Factional Politics in Post-Khomeini Iran
by Mehdi Moslem
Syracuse: Syracuse University Press, 2002. 320 pp. $29.95, paper.
Reviewed by Patrick Clawson
Middle East Quarterly
For the entire twenty-four years since the Islamic Revolution, Americans have been searching for moderates within the Iranian elite. The effort has been frustrating and puzzling. On the one hand, Iran clearly has strongly differing political factions; indeed, Iranian politics often seems to be more combative than that of the Western democracies. On the other hand, the United States has had a decidedly mixed record at finding moderates with whom it can successfully work. There have been spectacular failures, such as the Iran-contra affair, and ambiguous semi-successes, such as the two countries' consultation and competition in post-Taliban Afghanistan. It is tempting to think that Washington's indifferent record is due to imperfect understanding of Iran's factional politics and that more profound study of Iranian factions would improve the U.S. policy record.
Moslem's account will help little in this regard. He has produced a serviceable account of Iranian factions in the first decade after Ayatollah Ruhollah Khomeini's 1988 death. The facts about the factional disputes are all there, including a guide through the shifting pattern of factions, which have split and reformed regularly. And Moslem lays out the complicated story in a clear manner, relying on original sources and giving a straightforward, unbiased account.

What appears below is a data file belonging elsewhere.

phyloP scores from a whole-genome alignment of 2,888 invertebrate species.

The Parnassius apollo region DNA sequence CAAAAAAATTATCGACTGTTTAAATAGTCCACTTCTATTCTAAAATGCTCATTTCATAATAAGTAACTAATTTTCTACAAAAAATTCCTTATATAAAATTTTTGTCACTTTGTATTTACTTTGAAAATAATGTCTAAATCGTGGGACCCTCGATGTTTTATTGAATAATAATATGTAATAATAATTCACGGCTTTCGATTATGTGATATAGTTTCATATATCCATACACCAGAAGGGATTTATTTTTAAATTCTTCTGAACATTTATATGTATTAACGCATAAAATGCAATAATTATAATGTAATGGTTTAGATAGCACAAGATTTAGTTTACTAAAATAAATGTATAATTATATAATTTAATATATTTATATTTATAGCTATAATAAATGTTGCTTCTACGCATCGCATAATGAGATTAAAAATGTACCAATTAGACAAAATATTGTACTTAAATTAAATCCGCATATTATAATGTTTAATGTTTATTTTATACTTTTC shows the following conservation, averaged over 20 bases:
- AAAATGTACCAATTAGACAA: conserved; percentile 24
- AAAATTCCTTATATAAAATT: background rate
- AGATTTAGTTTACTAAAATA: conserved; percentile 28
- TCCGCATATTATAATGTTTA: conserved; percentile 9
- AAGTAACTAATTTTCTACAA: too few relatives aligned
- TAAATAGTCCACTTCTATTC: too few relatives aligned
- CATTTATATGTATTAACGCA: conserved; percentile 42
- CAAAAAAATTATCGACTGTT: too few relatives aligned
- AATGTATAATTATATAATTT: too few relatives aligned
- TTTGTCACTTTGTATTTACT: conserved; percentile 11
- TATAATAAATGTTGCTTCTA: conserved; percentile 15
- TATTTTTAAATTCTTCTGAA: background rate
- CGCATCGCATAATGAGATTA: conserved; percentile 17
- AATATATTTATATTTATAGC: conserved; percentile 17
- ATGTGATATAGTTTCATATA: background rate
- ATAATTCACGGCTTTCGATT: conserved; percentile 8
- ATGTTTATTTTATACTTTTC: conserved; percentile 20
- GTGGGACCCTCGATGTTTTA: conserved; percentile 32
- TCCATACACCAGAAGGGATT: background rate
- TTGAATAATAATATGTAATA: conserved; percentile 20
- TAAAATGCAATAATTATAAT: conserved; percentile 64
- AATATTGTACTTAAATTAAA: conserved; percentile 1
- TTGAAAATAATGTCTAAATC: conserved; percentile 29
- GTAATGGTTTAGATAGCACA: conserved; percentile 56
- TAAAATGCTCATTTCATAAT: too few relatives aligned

But his book lacks color or insight. Moslem writes almost entirely about the "high politics" of what the various leaders said and did, with little to nothing about the impact of these differences into society writ large. He barely refers to what resonance the factions and their disputes have on the popular media, on religious life, or on students and intellectuals. He makes little effort to connect the changing political scene to changes in Iranian society in the last two decades, or to explain how botched policies of one or the other faction have weakened the support they enjoy. And Moslem stops the story in 1998, whereas the most exciting development has been the emergence of an explicitly secular, determinedly democratic trend (without any qualification about Islamic democracy). This trend, while intensely nationalistic, has no patience for the reflexive anti-Westernism of the factions Moslem analyzes.
The main conclusion the reader is likely to take away is that politics in the Islamic Republic of Iran is complicated and poisonous—not a bad summary, and one which suggests that no matter how well Washington understands Iranian politics, it would encounter difficulties using factional differences to its advantage.
Related Topics: Iran | Patrick Clawson | Summer 2003 MEQ
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